This story was written with additional reporting by Catalina Jaramillo.
NEW YORK—On Sunday, New York City Council member Ydanis Rodriguez announced that he will introduce a Council resolution calling on Governor Paterson to remove New York from the controversial immigration enforcement program known as Secure Communities.
Listen to Council member Rodriguez.[audio: scomm_rodriguez.mp3]
“This is not Arizona,” Rodriguez said. “We were able to pass a resolution in the City Council against SB 1070 and we are here today ready to introduce another resolution this coming stated meeting of the Council where also we expect that all City Council members will sign it. And will we be able to send again that message loud and clear that we are against Secure Communities.”
Flanked by immigration advocates and concerned community members, Rodriguez said the program — which would require local police to share the fingerprints of individuals in custody with U.S. Immigration and Customs Enforcement (ICE) — would overburden the city’s police precincts and prisons and result in insecure neighborhoods.
ICE maintains that Secure Communities is designed to find and deport undocumented immigrants who have committed serious crimes like murder, kidnapping, and threats to national security.
But advocates counter that 79 percent of people deported through the program from October 2008 through June 2010 had no criminal record or were arrested for minor offenses like traffic violations. Rodriguez’ resolution represents the latest effort by local immigrant leaders to pressure Governor Paterson into rescinding the state’s Secure Communities Memorandum Of Agreement (MOA) before the end of his term. The MOA was signed in May, but New York State officials say no county in the state has implemented the program.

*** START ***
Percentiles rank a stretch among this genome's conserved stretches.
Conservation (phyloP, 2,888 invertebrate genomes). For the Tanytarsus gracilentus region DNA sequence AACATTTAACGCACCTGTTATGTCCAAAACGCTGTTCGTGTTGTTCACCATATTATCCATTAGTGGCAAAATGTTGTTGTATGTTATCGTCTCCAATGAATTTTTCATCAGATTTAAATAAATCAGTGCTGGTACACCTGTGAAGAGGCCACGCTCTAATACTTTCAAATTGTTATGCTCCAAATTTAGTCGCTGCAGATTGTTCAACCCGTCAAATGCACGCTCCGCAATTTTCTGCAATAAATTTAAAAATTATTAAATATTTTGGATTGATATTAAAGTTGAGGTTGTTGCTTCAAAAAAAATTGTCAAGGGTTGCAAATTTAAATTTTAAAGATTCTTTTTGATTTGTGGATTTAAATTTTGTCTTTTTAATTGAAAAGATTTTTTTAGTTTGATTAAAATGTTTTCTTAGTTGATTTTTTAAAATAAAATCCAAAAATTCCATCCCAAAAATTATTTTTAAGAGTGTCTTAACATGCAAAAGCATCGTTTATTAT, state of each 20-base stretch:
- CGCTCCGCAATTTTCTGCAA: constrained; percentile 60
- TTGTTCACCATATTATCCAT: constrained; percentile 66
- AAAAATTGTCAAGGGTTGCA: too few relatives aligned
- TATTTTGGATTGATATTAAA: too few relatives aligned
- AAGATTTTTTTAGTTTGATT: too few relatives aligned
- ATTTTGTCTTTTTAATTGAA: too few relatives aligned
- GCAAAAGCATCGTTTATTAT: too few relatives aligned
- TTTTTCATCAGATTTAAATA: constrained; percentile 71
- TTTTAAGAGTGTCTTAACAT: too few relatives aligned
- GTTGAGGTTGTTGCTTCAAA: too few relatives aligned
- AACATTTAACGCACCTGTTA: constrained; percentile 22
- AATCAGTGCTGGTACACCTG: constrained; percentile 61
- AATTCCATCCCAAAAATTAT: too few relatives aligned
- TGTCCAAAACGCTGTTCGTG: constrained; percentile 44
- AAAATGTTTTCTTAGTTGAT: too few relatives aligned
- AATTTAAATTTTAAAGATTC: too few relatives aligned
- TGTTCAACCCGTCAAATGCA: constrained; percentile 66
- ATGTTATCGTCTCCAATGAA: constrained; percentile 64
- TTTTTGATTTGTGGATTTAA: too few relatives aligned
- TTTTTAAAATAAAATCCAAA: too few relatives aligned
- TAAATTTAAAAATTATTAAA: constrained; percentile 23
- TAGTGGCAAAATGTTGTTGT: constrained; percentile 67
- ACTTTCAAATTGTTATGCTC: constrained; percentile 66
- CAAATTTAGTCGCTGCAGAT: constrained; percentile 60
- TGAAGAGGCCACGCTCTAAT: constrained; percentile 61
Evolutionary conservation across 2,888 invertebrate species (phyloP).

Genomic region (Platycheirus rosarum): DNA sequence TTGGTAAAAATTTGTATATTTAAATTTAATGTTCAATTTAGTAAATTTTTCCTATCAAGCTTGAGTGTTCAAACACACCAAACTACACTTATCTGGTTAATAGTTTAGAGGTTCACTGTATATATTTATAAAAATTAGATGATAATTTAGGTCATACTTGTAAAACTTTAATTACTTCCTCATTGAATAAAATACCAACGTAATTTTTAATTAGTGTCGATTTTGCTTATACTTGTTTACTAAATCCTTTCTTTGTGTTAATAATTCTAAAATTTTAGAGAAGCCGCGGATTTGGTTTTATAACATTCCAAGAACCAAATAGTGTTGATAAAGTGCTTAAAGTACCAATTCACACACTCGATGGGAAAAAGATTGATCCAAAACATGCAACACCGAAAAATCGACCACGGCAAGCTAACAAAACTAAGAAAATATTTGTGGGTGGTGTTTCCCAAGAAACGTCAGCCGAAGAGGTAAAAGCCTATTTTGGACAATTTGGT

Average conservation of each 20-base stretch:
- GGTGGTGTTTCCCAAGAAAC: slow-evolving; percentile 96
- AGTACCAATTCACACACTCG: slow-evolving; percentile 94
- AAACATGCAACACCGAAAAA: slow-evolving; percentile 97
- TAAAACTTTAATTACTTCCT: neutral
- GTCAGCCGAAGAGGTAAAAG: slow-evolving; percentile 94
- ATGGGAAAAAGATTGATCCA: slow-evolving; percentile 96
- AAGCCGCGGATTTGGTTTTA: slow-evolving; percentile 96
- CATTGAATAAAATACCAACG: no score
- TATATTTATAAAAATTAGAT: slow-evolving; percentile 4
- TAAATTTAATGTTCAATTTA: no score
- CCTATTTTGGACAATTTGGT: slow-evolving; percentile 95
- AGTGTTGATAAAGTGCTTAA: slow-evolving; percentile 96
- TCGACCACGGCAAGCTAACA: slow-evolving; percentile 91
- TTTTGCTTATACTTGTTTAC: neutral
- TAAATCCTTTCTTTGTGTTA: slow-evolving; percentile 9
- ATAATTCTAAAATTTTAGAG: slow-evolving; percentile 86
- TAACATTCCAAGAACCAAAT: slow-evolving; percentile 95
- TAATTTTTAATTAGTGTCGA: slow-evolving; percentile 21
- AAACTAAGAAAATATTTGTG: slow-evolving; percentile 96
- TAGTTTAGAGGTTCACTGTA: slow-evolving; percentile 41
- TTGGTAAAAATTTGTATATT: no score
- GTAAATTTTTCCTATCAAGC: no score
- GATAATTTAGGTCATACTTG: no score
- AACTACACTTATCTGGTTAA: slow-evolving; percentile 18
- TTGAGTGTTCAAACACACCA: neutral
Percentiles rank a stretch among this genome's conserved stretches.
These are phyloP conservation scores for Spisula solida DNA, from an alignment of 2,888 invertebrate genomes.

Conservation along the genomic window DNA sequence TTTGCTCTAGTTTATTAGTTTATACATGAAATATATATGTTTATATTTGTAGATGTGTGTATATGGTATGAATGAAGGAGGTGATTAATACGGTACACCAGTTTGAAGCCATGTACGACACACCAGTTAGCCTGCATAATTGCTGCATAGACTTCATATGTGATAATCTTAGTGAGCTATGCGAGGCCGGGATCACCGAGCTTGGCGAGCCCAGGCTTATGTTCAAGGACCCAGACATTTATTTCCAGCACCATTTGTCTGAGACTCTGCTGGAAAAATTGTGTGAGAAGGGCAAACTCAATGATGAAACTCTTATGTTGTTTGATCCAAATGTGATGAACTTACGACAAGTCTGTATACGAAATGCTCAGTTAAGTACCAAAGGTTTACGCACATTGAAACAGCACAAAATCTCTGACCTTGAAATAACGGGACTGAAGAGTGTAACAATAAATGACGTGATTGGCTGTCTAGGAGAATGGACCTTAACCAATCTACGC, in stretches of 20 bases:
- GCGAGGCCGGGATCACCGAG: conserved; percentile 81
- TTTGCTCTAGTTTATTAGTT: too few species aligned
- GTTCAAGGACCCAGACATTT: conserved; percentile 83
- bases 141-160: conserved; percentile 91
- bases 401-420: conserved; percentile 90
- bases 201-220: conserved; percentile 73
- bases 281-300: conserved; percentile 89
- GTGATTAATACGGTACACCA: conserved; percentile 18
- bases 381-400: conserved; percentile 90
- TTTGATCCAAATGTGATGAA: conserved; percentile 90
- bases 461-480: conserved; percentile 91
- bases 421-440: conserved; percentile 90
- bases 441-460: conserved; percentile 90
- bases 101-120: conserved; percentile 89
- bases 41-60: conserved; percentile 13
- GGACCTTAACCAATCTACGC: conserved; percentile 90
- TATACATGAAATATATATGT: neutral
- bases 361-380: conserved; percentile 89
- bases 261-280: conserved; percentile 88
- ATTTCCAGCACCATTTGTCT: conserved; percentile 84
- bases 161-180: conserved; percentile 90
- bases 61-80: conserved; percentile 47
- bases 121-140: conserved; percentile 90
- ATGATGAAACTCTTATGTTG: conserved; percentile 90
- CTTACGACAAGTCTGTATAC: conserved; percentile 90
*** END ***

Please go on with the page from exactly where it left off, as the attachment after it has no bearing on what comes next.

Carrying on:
Advocates are also trying to inform the public about this complicated and little-known federal program. “Despite the rapid growth of the Secure Communities program, ICE provides very little information about it,” said Almirca Santiago of the Northern Manhattan Coalition for Immigrant Rights, as traffic coursed by. “The public has been left in the dark about the program costs, the error rates, the racial profiling, and the civil rights complaints.”
Listen to Almirca Santiago.[audio: scomm_santiago.mp3]
Also present at the news conference, held in front of the 34th Precinct in Washington Heights, was a tearful young woman named Elibany Valerio. Council member Rodriguez explained that her family is experiencing a situation that could happen to thousands more if local jurisdictions activate Secure Communities.
Last Wednesday, Valerio’s father, Eligio, a taxi driver originally from the Dominican Republic, was taken into custody by immigration authorities allegedly for a 1982 gun possession case, for which he served three years probation.
Valerio said neither the police nor ICE informed her father of his rights, and instead told him that he would be sent to a Texas detention center before ultimately being deported to the Dominican Republic.
Listen to Elibany Valerio.[audio: scomm_valeriocut.mp3]
“They tell him that he has no bail, that he’s gonna get deported to the Dominican Republic in a week, and then I, because I have some knowledge, I called and I said my father has the right for a bond hearing, so that’s why we have court on a Wednesday a bond hearing because they weren’t going to give him a bond hearing,” said Valerio.